Hite re-elected, joined by 2 new BOE members

By Belinda M. Paschal - bpaschal@aimmediamidwest.com




PIQUA — A familiar face will return to the Piqua City Schools Board of Education, along with two newcomers who were voted in during Tuesday’s election.

According to unofficial election results, incumbent Andy Hite made a successful bid for his fourth term on the board, garnering 35.27 percent of the vote, while Kelly McMaken surpassed him with 42.5 percent. McMaken received 2,881 votes, while Hite got 2,391 votes.

Write-in candidate Sean Ford will fill the third open BOE seat, having received 1,172 votes — or 18 percent.

The other write-in candidate, Nicholas Alexander, received 247 votes — or 4 percent.

Hite, a past president of the BOE, is well-known in the area as the site manager of the Johnston Farm and Indian Agency, and has been involved in education at various levels for more than 40 years. Prior to the election, he stated that he has “a great desire to be able to play a part in assuring that the students of Piqua City Schools have the opportunity to have access to strong academic programs to prepare them for success in whatever career path they choose.”

Hite also said one of the greatest challenges the district faces is finding “a workable balance” between the needs of the students while still preparing them to perform well on state tests.

The morning after the election, Hite said he was “obviously pleased” to be returning to the BOE for another term. “We’ve got a lot of work to do yet,” he said. “There’s a lot of unfinished business to do and I hope to be a part of that.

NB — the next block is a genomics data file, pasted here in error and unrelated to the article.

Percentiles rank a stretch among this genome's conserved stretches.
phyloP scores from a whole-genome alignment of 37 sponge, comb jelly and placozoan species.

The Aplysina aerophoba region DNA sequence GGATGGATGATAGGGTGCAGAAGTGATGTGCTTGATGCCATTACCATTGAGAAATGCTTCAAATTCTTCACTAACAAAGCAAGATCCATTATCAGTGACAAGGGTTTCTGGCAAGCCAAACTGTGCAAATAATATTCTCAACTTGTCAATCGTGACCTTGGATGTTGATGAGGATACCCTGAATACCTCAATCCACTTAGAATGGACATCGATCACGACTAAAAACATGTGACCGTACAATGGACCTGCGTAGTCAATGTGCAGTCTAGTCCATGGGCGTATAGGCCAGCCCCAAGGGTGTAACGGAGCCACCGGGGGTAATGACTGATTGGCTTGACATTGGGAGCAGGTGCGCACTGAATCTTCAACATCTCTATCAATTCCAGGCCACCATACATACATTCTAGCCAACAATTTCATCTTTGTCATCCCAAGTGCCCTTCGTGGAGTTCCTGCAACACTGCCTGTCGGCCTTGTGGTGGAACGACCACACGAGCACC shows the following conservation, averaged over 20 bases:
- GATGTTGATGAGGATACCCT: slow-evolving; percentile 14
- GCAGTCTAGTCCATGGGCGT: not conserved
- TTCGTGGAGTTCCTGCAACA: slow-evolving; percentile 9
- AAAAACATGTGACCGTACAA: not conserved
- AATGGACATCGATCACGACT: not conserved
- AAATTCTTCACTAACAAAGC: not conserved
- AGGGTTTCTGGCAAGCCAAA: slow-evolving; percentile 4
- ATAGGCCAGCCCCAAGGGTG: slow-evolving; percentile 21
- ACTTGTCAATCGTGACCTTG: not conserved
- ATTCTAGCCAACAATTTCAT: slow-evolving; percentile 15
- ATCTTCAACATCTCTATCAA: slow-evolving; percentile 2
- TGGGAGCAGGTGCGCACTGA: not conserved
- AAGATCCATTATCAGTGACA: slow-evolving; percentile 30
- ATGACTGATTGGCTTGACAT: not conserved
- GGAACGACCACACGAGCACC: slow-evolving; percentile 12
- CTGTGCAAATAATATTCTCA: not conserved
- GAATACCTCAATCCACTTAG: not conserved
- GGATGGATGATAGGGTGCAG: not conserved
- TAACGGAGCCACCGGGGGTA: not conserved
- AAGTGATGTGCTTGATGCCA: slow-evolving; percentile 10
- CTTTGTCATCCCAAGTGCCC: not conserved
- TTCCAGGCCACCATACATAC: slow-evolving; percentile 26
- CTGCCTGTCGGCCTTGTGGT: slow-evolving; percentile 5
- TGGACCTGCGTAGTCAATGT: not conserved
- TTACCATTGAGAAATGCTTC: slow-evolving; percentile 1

“One thing we’ve got to do is work on the academics. We have a lot of things in place that are moving our kids forward and we’ve got to keep that momentum going. There’s a lot of things that, on the surface, people don’t see, but if we stay the course, they’re going to see some good results here shortly.”

Hite added that he was pleased with the passage of the school district’s renewal operating levy, which was approved by 65.4 percent of voters on Tuesday.

McMaken, a CT Technologist at Kettering Medical Center, said her family’s positive experiences with Piqua City Schools fueled her desire to serve the district in a larger capacity.

“As a board member, I will bring a supportive parental voice while striving to continue the district’s focus on developing and providing an education that ensures success for every student,” she stated.

McMaken also cited encouraging parental involvement and supporting early literacy as two of the district’s greatest needs.

A graduate of Piqua High School, Ford is the executive director of the Piqua Area United Way and the father of children currently attending Piqua schools. Ford said that while test scores are important, he believes the district’s ultimate goal should be “to teach the whole child and to see growth.

“If students feel that they are accepted and families feel comfortable having conversations in those schools, then PCS is serving their community the best they know how and eventually those test scores will follow.”

Because of the lateness of the write-in results, Ford admitted with a chuckle that he was “in the middle of dozing off” while waiting Tuesday night to hear whether or not he had won a seat on the board.

“At about 11:45 p.m., I was just about to call it a night when I got a text,” he said. “In my tired state, I was really excited, and I’m really happy to begin this next venture in my life.”

Ford said he is looking forward to helping PCS continue to grow, to work with the district’s community partners and learn the inner workings of the school system.

“I hope they will see my dedication to the community and the students of the community,” he said. “I want to do right by students so they can get the best education possible.”

Of the newly elected board members, Hite noted that, as parents of current PCS students, they will bring a fresh point of view to the BOE. “They’re going to have a learning curve, obviously, but if they didn’t care about the schools, they wouldn’t have run,” he said. “They will bring a parental input which we haven’t had for a while; there’s going to be new perspectives from both of them.”





By Belinda M. Paschal


Reach Belinda M. Paschal at bpaschal@aimmediamidwest.com or (937) 451-3341

Reach Belinda M. Paschal at bpaschal@aimmediamidwest.com or (937) 451-3341